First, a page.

Before "I do," sign on the dotted lineZach and Miranda Lavelle of Fargo planned everything for their June 2010 wedding: the colors, the location, the cake — and the prenuptial agreement. The Lavelles are not alone. A survey conducted by the American Academy of Matrimonial Lawyers revealed that 73 percent of divorce attorneys surveyed reported an increase in demand for prenuptial agreements since 2005.
By: Anna G. Larson , Forum Communications
Zach and Miranda Lavelle of Fargo planned everything for their June 2010 wedding: the colors, the location, the cake — and the prenuptial agreement.
The Lavelles are not alone. A survey conducted by the American Academy of Matrimonial Lawyers revealed that 73 percent of divorce attorneys surveyed reported an increase in demand for prenuptial agreements since 2005.
Tim Dittus, an attorney with the Camrud Maddock Olson and Larson law firm in Grand Forks, said he typically writes about three or four prenuptial agreements a year.
“I’ve seen more of them in the last five to 10 years than I did at the very beginning of my practice,” said Dittus, who has been with the firm since 1986.
The increase is likely due to a growing awareness of the need for prenuptial agreements, he said, and an increasing acceptance of this type of agreement generally.
“In the past, there may have been some apprehension on the part of the prospective spouse to be approached to sign this type of agreement,” he said. “It’s more commonplace now.”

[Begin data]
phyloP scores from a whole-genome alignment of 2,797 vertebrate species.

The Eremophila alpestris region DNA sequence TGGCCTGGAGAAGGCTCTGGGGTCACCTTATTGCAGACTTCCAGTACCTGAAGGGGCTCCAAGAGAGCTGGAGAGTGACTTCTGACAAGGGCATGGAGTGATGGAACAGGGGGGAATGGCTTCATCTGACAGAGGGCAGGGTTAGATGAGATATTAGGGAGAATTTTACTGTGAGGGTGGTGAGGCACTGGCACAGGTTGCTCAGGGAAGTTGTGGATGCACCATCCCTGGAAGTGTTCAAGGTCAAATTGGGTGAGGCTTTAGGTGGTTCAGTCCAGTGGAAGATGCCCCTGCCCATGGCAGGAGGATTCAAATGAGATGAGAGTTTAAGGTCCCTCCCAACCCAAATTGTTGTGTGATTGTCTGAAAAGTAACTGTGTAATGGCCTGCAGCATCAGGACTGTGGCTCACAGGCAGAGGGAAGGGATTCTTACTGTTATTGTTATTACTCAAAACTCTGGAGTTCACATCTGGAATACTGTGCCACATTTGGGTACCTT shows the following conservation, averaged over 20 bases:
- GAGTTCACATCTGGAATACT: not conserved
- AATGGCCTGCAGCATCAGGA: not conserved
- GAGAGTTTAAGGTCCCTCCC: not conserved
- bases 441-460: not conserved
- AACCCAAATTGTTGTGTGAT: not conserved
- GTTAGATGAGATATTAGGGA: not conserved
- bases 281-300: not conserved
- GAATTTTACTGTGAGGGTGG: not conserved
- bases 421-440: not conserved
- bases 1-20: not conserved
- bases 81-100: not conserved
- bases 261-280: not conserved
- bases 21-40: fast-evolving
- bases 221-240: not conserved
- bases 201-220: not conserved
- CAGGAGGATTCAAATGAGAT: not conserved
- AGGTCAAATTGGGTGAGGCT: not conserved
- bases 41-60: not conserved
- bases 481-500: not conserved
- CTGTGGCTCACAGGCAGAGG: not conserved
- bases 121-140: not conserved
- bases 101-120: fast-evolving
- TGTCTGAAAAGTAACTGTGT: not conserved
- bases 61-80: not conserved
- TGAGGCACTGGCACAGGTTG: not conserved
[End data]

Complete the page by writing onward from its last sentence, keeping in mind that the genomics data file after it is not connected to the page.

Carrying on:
Most people who seek prenuptial agreements are family business owners, Dittus said. “Especially with folks in our agricultural community, there’s a great tie to the land. The land may have been in the family for generations.
“There’s a desire to see that land stay in the family and to insulate the family farm from claims,” he said.
Dittus said typical situations involve younger people who stand to inherit a portion of the business or farm.
“Particularly in the case of a second marriage, there’s a desire to protect the assets that (clients) have accumulated to that point, for their children from a previous marriage.
“I think that’s the vast majority of these cases.”
Leah Sonstelie Warner, a civil litigation and family/domestic law attorney at Vogel Law Firm in Fargo estimated that Fargo-Moorhead has an average number of prenuptial agreements for the size of the area.
“People want to make sure their family’s interests are protected,” Warner said.
James and Inez Smith, both of Denver, signed a prenup 15 years ago for just that reason. James, who grew up Fargo, proposed to Inez with a 1¼ carat diamond ring his grandfather gave to his grandmother, both now deceased. Smith and his siblings wanted to ensure that the ring stay in their family.
“I loved my grandmother, and there was a part of me that wanted to share her with Inez,” he said. “It was done to preserve something for the family, both in the past and for future generations.”
Smith told his then-future bride that she could accept the ring and the prenup, or they could pick out a new ring for her and ignore the prenup.
“I told her that whether it was that ring, or we go out and get one that she would rather wear and ignore the prenup, I would agree with her wishes,” he said.
Both the Lavelles and the Smiths discussed the terms of their prenups well before their weddings.
In a 2012 poll by Northwestern Mutual, 78 percent of couples said they discussed personal finances before marriage.